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Published on 1 September 2016

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GARFIELD-AF Score is superior to CHA2DS2-VASc in predicting ischaemic stroke

New analyses from the Global Anticoagulant Registry in the FIELD – Atrial Fibrillation (GARFIELD-AF) show that a novel computer-generated machine learning risk model – the GARFIELD-AF Score – is superior to CHA2DS2-VASc in predicting all-cause mortality, ischaemic stroke/systemic embolism (SE) and major bleeding in low-risk patients.

A simplified GARFIELD-AF Score, potentially suitable for web applications, has been developed and its performance assessed using an independent contemporary registry from the USA, ORBIT-AF.

New analyses from the Global Anticoagulant Registry in the FIELD – Atrial Fibrillation (GARFIELD-AF) show that a novel computer-generated machine learning risk model – the GARFIELD-AF Score – is superior to CHA2DS2-VASc in predicting all-cause mortality, ischaemic stroke/systemic embolism (SE) and major bleeding in low-risk patients.

A simplified GARFIELD-AF Score, potentially suitable for web applications, has been developed and its performance assessed using an independent contemporary registry from the USA, ORBIT-AF.

The GARFIELD-AF Score was developed after contemporary data from the GARFIELD-AF Registry revealed that approximately half of low-risk patients are receiving anticoagulation treatment.1These data show that factors beyond those in current risk scores appear to be influencing prescribing decisions on anticoagulation and improved risk stratification tools are needed to better identify truly low-risk AF patients,” said Professor Keith A A Fox, Duke of Edinburgh Professor of Cardiology at the University of Edinburgh, UK.

The more comprehensive GARFIELD-AF Score includes multiple variables, beyond that of CHA2DS2-VASc, and this increased granularity will help to optimise the management of low-risk patients. The GARFIELD-AF Score has the potential to be incorporated into routine electronic record systems via web-based or mobile device applications, thereby enabling users to base treatment decisions on more precise and tailored values, as well as more complete estimates of risk based on multiple outcomes,” said Professor Fox.

The GARFIELD-AF Score is based on the analyses of data from 38,984 patients, enrolled in GARFIELD-AF between March 2010 and July 2015. In low-risk patients, the GARFIELD-AF Score offered superior discriminatory value in predicting all-cause mortality, ischaemic stroke/SE or haemorrhagic stroke/major bleed with C statistics* of: 0.72, 0.62 and 0.72, respectively, compared with CHA2DS2-VASc which had C statistics of: 0.56, 0.56 and 0.57, respectively for each endpoint.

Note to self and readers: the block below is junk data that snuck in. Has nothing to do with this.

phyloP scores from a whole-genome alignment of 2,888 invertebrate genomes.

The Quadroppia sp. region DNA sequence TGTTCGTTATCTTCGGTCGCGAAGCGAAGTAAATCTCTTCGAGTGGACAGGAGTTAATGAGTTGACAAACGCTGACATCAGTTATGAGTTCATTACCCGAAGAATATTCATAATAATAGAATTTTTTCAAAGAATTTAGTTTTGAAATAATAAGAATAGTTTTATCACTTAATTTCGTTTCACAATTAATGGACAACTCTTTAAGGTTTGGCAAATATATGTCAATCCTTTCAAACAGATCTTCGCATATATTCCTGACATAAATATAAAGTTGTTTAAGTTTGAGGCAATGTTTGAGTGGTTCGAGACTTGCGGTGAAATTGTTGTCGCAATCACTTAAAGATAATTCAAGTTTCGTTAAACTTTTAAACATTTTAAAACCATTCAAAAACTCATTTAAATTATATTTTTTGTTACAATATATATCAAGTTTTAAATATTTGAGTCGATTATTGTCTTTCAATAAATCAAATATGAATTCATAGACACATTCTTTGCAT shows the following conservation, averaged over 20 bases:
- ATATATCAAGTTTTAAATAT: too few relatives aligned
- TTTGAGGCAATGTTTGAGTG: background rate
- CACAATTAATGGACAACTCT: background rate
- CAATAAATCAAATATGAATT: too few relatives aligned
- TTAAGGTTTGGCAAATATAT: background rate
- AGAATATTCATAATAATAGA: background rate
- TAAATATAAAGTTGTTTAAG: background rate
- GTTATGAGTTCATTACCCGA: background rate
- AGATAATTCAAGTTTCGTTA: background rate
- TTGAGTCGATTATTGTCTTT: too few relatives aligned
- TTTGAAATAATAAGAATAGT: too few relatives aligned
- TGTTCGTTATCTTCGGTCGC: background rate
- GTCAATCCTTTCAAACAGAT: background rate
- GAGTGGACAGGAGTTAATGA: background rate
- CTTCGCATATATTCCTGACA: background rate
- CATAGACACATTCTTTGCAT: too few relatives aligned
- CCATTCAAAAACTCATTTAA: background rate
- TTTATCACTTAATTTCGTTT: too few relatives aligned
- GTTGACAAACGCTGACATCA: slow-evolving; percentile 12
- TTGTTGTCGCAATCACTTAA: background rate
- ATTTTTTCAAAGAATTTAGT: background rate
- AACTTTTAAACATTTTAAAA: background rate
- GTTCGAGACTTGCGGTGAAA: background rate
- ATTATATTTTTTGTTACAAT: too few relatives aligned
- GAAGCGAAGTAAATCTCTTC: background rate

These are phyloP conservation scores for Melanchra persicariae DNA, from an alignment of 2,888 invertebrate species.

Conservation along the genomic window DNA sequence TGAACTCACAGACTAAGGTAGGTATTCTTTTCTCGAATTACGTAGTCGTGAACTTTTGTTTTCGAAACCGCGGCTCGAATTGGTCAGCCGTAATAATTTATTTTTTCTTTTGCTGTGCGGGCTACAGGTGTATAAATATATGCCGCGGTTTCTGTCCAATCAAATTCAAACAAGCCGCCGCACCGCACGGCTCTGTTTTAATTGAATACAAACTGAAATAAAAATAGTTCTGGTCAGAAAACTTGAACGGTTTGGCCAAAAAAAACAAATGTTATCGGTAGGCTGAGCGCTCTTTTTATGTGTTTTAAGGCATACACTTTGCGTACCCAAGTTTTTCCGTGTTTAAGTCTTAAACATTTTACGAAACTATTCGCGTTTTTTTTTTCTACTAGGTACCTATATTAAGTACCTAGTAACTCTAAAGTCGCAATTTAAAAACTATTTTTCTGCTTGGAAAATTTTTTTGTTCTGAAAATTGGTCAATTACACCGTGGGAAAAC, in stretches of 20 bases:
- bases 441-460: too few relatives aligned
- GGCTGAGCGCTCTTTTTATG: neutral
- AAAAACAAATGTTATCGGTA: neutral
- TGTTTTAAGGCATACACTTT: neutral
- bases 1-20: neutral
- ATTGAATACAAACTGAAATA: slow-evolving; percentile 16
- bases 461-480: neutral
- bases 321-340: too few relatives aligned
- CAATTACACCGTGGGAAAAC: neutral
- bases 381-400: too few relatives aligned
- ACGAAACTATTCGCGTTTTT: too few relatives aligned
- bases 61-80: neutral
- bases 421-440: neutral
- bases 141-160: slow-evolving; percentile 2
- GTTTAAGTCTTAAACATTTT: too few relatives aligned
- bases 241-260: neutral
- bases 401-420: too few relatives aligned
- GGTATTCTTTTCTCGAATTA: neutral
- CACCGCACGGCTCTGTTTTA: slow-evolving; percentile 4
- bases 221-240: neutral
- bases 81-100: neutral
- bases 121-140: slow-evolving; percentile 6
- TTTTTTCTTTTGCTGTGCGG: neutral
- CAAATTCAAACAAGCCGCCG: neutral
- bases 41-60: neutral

Global shift in AF management

Further insights from GARFIELD-AF showed a shift in how AF is being managed across the globe. The number of patients receiving anticoagulant treatment for stroke prevention has increased substantially from 57% to 71% between March 2010 and August 2015. This shift in anticoagulant management of patients with AF is largely due to the marked increase in non-vitamin K antagonist oral anticoagulants (NOACs) with or without an antiplatelet prescribing from 4.1% to 37.0%, with a corresponding fall in vitamin K antagonists (VKAs) and antiplatelet (combined or alone) use from 83.4% to 50.6%.1

The change in treatment patterns over the past 5 years suggests a greater clinical emphasis on stroke prevention,” said Professor Ajay Kakkar, Professor of Surgery at University College London and Director of the Thrombosis Research Institute, UK. “The challenge remains ensuring the appropriate patient receives the most effective and safe intervention to secure the best clinical outcome.”

Comorbidities and integrated care
New data, showcased during the GARFIELD-AF Satellite Symposium at ESC Congress 2016, revealed that mortality rates are higher during the first month after diagnosis of AF than at any other time over the subsequent 2-year follow-up. The risk of early death is greater in patients with prior history of myocardial infarction/unstable angina, moderate-to-severe chronic kidney disease, or stroke than in those without these comorbidities.

These data from the GARFIELD-AF registry indicate the importance of comorbidities in predicting the risk of early mortality in patients with AF,” said Professor Samuel Goldhaber of Harvard Medical School and the Brigham and Women’s Hospital, USA. “The results suggest the importance of an integrated care approach for managing these patients.”

 

Reference

  1.  Camm AJ, Accetta G, Ambrosio G, et al. Evolving antithrombotic treatment patterns for patients with newly diagnosed atrial fibrillation. Heart 2016; doi: 10.1136/heartjnl-2016-309832.


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